Giffard was given a licence to hunt wolves in the year 1280. When excavations were undertaken to build the railway through Clifford in the 19th century, a huge pile of wolves’ bones were found, although it is not known if they were all down to Giffard’s efforts.

When Giffard died, Clifford castle passed indirectly to the earldom of Lincoln, and then to the Mortimer family of Wigmore, out of the Clifford family. This marked the beginning of the decline of Clifford as a place of national significance.

Clifford as a market centre

Between the 11th and 13th centuries Clifford was a local trading centre of some importance. Before the Norman Conquest, the threat of Welsh onslaughts, such as those of 1052 and 1055, hindered the full exploitation of the rich countryside and the development of trade.

However the gradual conquest of the Welsh, and the establishment of the Marcher lordships in places such as Clifford, meant that Herefordshire’s agriculture and commerce were able to flourish. According to a former Woolhope Club historian, “the early 12th century is the age of economic growth and borough foundation par excellence in Herefordshire”.

Herefordshire Council’s archaeological team plans to determine the extent of mediaeval Clifford in a survey due to start in late 2008. Existing archaeological evidence shows a deserted village at Castleton, and suggests an extensive settlement, including a street system, at the bottom of the hill around the castle.

Clifford had collapsed as a local centre by the 15th century, and most traces of its pomp have vanished, but its inclusion on the earliest known map of Britain testifies to its lost importance.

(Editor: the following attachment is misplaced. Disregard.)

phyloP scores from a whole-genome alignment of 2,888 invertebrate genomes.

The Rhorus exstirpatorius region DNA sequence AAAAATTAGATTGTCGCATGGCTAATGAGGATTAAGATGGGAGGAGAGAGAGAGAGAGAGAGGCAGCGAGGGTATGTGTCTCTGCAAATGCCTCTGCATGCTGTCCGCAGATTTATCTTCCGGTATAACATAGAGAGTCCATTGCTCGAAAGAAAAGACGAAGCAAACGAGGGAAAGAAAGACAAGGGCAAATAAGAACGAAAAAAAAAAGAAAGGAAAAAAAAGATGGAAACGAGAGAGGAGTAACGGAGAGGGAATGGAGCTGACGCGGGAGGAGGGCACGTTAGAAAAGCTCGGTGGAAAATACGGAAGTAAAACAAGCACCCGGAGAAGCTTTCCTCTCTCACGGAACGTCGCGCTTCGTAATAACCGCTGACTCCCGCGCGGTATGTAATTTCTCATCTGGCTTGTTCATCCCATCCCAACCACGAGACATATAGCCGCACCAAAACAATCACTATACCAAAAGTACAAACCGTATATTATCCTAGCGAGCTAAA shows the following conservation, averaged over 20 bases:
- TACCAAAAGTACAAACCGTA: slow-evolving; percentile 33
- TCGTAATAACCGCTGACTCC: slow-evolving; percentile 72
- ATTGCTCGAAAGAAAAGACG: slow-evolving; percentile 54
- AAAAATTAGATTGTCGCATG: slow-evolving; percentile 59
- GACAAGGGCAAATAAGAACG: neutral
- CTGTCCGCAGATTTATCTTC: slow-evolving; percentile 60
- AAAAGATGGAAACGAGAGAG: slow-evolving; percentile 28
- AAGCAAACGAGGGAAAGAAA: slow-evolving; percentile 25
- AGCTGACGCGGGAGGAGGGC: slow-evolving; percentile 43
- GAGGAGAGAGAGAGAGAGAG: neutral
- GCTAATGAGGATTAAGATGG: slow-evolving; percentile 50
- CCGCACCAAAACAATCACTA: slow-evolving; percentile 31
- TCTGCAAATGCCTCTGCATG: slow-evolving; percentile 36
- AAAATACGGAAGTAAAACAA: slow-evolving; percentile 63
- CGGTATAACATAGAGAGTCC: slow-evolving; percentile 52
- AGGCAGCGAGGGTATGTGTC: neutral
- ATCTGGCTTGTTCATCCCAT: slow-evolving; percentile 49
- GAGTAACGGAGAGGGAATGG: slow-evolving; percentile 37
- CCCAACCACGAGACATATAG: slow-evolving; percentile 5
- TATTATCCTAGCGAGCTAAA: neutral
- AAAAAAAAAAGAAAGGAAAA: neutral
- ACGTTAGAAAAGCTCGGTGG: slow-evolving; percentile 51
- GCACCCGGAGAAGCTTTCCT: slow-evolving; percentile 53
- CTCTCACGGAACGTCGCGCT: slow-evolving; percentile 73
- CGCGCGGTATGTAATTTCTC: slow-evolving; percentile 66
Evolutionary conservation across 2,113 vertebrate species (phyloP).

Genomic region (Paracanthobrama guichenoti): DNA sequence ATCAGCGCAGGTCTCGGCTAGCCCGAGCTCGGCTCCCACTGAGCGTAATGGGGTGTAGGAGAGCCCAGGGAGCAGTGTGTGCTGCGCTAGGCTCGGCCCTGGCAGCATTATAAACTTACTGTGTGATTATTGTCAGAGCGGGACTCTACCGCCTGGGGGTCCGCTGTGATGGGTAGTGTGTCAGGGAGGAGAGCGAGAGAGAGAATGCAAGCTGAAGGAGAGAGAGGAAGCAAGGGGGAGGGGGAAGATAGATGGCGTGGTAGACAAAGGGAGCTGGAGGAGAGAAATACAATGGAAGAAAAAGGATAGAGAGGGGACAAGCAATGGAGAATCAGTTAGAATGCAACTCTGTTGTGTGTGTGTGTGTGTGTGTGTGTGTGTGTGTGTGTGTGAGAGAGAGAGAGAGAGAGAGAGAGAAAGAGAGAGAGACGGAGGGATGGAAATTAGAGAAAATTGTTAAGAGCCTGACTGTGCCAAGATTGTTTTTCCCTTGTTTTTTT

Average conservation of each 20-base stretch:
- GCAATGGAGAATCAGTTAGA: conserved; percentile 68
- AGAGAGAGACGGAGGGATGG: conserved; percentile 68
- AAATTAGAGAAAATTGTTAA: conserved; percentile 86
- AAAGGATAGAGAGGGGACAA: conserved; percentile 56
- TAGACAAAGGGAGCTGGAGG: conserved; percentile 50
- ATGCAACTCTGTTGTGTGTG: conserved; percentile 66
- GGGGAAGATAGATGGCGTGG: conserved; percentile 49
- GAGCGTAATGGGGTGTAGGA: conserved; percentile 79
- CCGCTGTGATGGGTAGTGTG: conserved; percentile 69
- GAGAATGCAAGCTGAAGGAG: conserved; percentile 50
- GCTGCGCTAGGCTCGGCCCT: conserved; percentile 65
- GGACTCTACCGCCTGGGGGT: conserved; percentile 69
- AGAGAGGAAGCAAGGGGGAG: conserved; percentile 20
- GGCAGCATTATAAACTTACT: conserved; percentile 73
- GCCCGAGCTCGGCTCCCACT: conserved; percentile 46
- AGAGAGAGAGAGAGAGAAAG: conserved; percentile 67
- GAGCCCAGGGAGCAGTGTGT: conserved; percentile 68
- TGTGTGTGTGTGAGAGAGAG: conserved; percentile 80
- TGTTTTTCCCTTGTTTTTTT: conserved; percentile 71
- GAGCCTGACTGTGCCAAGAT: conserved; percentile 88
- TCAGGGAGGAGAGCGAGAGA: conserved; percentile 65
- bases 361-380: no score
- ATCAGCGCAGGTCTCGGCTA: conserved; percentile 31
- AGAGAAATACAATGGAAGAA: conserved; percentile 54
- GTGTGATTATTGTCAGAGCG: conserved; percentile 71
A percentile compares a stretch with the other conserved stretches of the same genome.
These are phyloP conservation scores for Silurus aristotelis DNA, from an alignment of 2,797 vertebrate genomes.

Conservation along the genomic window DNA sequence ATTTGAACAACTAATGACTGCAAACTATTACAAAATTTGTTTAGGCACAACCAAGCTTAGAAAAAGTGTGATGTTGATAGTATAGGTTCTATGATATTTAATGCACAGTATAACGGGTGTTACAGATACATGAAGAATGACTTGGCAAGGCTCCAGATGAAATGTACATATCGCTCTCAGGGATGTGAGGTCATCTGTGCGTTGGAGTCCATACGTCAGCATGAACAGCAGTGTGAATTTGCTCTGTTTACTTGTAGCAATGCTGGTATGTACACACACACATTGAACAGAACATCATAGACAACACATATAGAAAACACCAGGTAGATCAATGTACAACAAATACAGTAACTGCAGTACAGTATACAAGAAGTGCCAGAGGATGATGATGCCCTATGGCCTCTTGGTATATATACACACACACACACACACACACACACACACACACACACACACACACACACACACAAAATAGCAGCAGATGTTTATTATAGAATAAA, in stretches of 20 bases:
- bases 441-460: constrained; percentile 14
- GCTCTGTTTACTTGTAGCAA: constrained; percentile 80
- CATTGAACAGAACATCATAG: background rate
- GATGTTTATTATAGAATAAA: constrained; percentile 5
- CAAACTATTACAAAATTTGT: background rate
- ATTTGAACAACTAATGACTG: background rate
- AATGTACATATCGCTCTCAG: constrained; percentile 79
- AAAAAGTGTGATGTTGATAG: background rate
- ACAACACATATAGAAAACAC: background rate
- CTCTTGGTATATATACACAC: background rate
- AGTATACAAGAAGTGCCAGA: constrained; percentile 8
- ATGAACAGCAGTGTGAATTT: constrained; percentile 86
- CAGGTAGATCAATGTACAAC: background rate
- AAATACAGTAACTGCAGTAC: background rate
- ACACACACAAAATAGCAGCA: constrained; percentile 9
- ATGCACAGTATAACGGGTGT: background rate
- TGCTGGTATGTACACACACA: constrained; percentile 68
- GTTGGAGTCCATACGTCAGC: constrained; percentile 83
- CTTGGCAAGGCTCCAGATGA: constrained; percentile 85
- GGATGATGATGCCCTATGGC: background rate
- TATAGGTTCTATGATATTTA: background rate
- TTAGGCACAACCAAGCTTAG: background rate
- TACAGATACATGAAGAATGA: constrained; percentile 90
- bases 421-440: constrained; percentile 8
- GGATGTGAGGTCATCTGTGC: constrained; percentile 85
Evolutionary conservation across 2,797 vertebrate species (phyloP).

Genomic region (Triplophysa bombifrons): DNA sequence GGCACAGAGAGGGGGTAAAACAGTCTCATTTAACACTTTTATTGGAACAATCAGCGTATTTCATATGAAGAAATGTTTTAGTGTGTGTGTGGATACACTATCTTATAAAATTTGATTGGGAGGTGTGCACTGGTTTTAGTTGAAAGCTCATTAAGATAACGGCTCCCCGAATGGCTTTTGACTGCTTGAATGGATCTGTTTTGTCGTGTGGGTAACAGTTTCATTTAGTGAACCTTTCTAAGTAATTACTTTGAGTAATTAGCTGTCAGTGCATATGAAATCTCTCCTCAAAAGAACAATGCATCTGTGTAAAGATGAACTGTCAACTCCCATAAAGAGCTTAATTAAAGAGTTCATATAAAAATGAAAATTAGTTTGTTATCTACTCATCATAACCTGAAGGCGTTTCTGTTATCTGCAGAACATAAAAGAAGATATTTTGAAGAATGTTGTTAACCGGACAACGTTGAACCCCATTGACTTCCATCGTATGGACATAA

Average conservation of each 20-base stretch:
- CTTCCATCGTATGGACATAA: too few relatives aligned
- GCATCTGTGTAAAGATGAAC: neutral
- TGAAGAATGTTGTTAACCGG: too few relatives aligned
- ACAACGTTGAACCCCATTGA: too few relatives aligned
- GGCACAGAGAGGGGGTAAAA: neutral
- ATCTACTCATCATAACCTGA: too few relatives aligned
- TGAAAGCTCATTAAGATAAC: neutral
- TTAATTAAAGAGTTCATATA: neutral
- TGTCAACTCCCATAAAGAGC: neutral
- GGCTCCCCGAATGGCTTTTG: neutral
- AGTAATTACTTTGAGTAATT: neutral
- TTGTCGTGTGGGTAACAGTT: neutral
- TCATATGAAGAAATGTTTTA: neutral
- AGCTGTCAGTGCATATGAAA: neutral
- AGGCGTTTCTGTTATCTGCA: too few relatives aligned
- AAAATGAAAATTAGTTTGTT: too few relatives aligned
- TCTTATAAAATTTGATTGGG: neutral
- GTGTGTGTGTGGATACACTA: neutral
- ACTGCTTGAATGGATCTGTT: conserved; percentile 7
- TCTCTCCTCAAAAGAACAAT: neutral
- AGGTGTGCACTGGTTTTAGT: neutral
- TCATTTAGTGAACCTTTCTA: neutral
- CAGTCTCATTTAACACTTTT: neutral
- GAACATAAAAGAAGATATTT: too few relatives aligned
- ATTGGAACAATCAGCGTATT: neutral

The ‘Gough Map’, named after the man who discovered it in the 18th century, dates back to the 1350s and shows forest cover, roads, and the site of castles (including Clifford). The only other local towns that seem to appear on the map (place names can be hard to discern) are Clyro, Painscastle, Wigmore and Hereford. Hay does not appear, suggesting that its rise to local prominence occurred some time after the 14th century.

The destruction of Clifford

Following the departure of the Clifford family from the castle, Clifford’s decline set in rapidly. The Black Death of 1349 devastated the local population, and without labour there was little surplus produce to support a market. Flocks and herds wandered about at will, and the whole pattern of farming changed. It is estimated that one-third to a half of the local population died.

Meanwhile, without a well-armed castle to defend itself, Clifford was at the mercy of the inhabitants of neighbouring towns. On one occasion the men of Hay destroyed over 200 houses in Clifford. Clifford’s ruinous state has also been blamed on the attacks of Owain Glyn Dwr, who had proclaimed himself Prince of Wales in 1400 and defeated English forces at Pilleth in Radnorshire and elsewhere in the early 15th century. It is debatable whether he ever attacked Clifford (the castle was reinforced around this time), but the instability certainly helped to hasten the village’s decline.

castle 2











View of Clifford Castle during the late 19th Century.  This picture is taken from ‘The River Wye: A Pictorial History’ and reproduced here with kind permission of the book’s author, Josephine Jeremiah

About Royal Rosamond Press

I am an artist, a writer, and a theologian.